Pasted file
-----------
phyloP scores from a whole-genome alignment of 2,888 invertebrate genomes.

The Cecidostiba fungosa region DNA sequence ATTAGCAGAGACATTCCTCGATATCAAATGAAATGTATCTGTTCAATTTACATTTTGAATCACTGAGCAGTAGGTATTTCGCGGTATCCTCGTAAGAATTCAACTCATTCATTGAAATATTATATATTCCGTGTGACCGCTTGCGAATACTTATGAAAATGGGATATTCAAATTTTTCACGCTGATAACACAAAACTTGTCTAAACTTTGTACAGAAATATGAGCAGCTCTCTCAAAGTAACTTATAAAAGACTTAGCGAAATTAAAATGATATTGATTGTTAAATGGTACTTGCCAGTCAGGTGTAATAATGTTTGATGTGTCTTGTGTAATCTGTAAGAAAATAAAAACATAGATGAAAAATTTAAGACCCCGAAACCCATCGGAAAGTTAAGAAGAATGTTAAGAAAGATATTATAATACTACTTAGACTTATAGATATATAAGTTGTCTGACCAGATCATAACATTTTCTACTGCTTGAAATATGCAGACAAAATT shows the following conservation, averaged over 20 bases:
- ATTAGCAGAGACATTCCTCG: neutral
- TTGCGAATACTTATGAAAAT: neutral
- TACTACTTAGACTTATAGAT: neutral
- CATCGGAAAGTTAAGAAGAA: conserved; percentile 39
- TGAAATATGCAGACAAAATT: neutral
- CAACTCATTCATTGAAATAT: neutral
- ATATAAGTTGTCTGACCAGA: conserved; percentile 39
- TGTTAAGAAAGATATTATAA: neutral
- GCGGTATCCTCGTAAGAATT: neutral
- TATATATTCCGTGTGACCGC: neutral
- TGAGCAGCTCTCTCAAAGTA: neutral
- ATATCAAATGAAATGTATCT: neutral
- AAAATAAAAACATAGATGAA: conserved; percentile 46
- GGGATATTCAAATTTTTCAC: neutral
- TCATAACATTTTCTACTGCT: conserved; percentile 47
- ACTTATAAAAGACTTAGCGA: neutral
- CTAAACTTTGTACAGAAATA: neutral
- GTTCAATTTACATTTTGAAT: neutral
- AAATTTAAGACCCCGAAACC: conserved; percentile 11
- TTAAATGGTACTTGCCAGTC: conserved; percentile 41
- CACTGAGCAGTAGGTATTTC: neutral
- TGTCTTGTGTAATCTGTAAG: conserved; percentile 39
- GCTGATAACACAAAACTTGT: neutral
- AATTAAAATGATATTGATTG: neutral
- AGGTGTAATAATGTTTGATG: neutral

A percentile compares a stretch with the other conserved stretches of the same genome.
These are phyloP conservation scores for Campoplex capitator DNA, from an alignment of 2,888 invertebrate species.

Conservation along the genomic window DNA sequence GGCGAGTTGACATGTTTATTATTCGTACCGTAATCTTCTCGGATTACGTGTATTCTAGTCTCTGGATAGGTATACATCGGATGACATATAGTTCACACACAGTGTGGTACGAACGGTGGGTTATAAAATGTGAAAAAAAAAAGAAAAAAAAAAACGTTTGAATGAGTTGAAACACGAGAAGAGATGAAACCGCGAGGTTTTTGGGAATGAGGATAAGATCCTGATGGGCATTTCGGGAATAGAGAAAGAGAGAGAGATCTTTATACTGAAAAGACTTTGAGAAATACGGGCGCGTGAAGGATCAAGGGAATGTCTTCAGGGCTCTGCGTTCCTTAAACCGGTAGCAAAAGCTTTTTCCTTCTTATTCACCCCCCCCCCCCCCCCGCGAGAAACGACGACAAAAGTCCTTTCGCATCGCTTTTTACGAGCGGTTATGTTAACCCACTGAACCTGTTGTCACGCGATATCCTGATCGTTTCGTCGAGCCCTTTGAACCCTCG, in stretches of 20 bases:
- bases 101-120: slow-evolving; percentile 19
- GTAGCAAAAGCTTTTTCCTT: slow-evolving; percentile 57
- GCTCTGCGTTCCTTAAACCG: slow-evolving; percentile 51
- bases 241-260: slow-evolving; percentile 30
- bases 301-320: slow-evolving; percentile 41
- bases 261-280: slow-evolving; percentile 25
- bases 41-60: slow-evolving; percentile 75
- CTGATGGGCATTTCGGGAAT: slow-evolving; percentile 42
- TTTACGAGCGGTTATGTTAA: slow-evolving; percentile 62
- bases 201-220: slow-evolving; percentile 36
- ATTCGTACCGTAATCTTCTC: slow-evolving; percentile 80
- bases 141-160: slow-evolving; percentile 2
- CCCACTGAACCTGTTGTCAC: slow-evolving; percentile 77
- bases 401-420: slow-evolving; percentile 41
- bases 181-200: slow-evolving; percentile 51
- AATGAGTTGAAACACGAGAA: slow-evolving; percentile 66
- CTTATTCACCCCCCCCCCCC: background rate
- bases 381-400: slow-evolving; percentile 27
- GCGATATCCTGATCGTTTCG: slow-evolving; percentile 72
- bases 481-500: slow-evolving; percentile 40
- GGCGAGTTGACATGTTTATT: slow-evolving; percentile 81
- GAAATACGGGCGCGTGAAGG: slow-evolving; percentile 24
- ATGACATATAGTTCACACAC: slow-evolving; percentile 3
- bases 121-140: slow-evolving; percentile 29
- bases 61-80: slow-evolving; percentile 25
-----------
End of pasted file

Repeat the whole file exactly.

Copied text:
phyloP scores from a whole-genome alignment of 2,888 invertebrate genomes.

The Cecidostiba fungosa region DNA sequence ATTAGCAGAGACATTCCTCGATATCAAATGAAATGTATCTGTTCAATTTACATTTTGAATCACTGAGCAGTAGGTATTTCGCGGTATCCTCGTAAGAATTCAACTCATTCATTGAAATATTATATATTCCGTGTGACCGCTTGCGAATACTTATGAAAATGGGATATTCAAATTTTTCACGCTGATAACACAAAACTTGTCTAAACTTTGTACAGAAATATGAGCAGCTCTCTCAAAGTAACTTATAAAAGACTTAGCGAAATTAAAATGATATTGATTGTTAAATGGTACTTGCCAGTCAGGTGTAATAATGTTTGATGTGTCTTGTGTAATCTGTAAGAAAATAAAAACATAGATGAAAAATTTAAGACCCCGAAACCCATCGGAAAGTTAAGAAGAATGTTAAGAAAGATATTATAATACTACTTAGACTTATAGATATATAAGTTGTCTGACCAGATCATAACATTTTCTACTGCTTGAAATATGCAGACAAAATT shows the following conservation, averaged over 20 bases:
- ATTAGCAGAGACATTCCTCG: neutral
- TTGCGAATACTTATGAAAAT: neutral
- TACTACTTAGACTTATAGAT: neutral
- CATCGGAAAGTTAAGAAGAA: conserved; percentile 39
- TGAAATATGCAGACAAAATT: neutral
- CAACTCATTCATTGAAATAT: neutral
- ATATAAGTTGTCTGACCAGA: conserved; percentile 39
- TGTTAAGAAAGATATTATAA: neutral
- GCGGTATCCTCGTAAGAATT: neutral
- TATATATTCCGTGTGACCGC: neutral
- TGAGCAGCTCTCTCAAAGTA: neutral
- ATATCAAATGAAATGTATCT: neutral
- AAAATAAAAACATAGATGAA: conserved; percentile 46
- GGGATATTCAAATTTTTCAC: neutral
- TCATAACATTTTCTACTGCT: conserved; percentile 47
- ACTTATAAAAGACTTAGCGA: neutral
- CTAAACTTTGTACAGAAATA: neutral
- GTTCAATTTACATTTTGAAT: neutral
- AAATTTAAGACCCCGAAACC: conserved; percentile 11
- TTAAATGGTACTTGCCAGTC: conserved; percentile 41
- CACTGAGCAGTAGGTATTTC: neutral
- TGTCTTGTGTAATCTGTAAG: conserved; percentile 39
- GCTGATAACACAAAACTTGT: neutral
- AATTAAAATGATATTGATTG: neutral
- AGGTGTAATAATGTTTGATG: neutral

A percentile compares a stretch with the other conserved stretches of the same genome.
These are phyloP conservation scores for Campoplex capitator DNA, from an alignment of 2,888 invertebrate species.

Conservation along the genomic window DNA sequence GGCGAGTTGACATGTTTATTATTCGTACCGTAATCTTCTCGGATTACGTGTATTCTAGTCTCTGGATAGGTATACATCGGATGACATATAGTTCACACACAGTGTGGTACGAACGGTGGGTTATAAAATGTGAAAAAAAAAAGAAAAAAAAAAACGTTTGAATGAGTTGAAACACGAGAAGAGATGAAACCGCGAGGTTTTTGGGAATGAGGATAAGATCCTGATGGGCATTTCGGGAATAGAGAAAGAGAGAGAGATCTTTATACTGAAAAGACTTTGAGAAATACGGGCGCGTGAAGGATCAAGGGAATGTCTTCAGGGCTCTGCGTTCCTTAAACCGGTAGCAAAAGCTTTTTCCTTCTTATTCACCCCCCCCCCCCCCCCGCGAGAAACGACGACAAAAGTCCTTTCGCATCGCTTTTTACGAGCGGTTATGTTAACCCACTGAACCTGTTGTCACGCGATATCCTGATCGTTTCGTCGAGCCCTTTGAACCCTCG, in stretches of 20 bases:
- bases 101-120: slow-evolving; percentile 19
- GTAGCAAAAGCTTTTTCCTT: slow-evolving; percentile 57
- GCTCTGCGTTCCTTAAACCG: slow-evolving; percentile 51
- bases 241-260: slow-evolving; percentile 30
- bases 301-320: slow-evolving; percentile 41
- bases 261-280: slow-evolving; percentile 25
- bases 41-60: slow-evolving; percentile 75
- CTGATGGGCATTTCGGGAAT: slow-evolving; percentile 42
- TTTACGAGCGGTTATGTTAA: slow-evolving; percentile 62
- bases 201-220: slow-evolving; percentile 36
- ATTCGTACCGTAATCTTCTC: slow-evolving; percentile 80
- bases 141-160: slow-evolving; percentile 2
- CCCACTGAACCTGTTGTCAC: slow-evolving; percentile 77
- bases 401-420: slow-evolving; percentile 41
- bases 181-200: slow-evolving; percentile 51
- AATGAGTTGAAACACGAGAA: slow-evolving; percentile 66
- CTTATTCACCCCCCCCCCCC: background rate
- bases 381-400: slow-evolving; percentile 27
- GCGATATCCTGATCGTTTCG: slow-evolving; percentile 72
- bases 481-500: slow-evolving; percentile 40
- GGCGAGTTGACATGTTTATT: slow-evolving; percentile 81
- GAAATACGGGCGCGTGAAGG: slow-evolving; percentile 24
- ATGACATATAGTTCACACAC: slow-evolving; percentile 3
- bases 121-140: slow-evolving; percentile 29
- bases 61-80: slow-evolving; percentile 25